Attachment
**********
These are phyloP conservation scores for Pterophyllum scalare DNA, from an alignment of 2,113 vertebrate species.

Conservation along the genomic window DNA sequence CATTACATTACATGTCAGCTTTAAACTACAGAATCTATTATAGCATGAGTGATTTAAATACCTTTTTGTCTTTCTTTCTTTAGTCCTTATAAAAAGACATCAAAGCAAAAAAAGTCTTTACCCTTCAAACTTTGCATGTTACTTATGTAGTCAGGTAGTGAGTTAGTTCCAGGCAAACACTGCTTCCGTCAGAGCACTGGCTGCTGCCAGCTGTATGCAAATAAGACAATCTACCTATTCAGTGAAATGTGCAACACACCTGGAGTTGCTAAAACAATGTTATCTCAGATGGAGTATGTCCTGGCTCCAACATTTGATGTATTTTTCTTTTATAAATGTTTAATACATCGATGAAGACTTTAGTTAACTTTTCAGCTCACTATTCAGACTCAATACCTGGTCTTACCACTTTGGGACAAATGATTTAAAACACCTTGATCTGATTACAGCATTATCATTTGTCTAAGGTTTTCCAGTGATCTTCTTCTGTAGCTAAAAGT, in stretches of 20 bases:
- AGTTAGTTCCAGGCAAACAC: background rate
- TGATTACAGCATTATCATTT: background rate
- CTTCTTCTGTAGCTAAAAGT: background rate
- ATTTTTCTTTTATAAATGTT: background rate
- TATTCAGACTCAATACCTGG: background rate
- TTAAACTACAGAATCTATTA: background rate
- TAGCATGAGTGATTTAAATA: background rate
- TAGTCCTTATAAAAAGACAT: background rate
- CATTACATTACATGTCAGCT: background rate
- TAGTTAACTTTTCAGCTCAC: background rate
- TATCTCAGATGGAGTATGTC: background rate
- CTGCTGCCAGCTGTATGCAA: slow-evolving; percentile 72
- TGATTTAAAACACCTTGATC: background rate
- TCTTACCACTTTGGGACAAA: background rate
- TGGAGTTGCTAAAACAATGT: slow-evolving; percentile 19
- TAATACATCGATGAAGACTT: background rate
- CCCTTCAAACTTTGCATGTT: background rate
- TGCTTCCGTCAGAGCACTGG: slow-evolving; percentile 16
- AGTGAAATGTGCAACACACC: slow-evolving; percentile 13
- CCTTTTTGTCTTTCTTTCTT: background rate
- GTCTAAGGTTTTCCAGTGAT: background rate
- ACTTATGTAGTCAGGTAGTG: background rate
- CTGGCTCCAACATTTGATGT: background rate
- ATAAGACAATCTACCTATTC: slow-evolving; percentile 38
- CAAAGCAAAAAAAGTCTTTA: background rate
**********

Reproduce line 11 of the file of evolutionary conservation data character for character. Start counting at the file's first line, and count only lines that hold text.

- CATTACATTACATGTCAGCT: background rate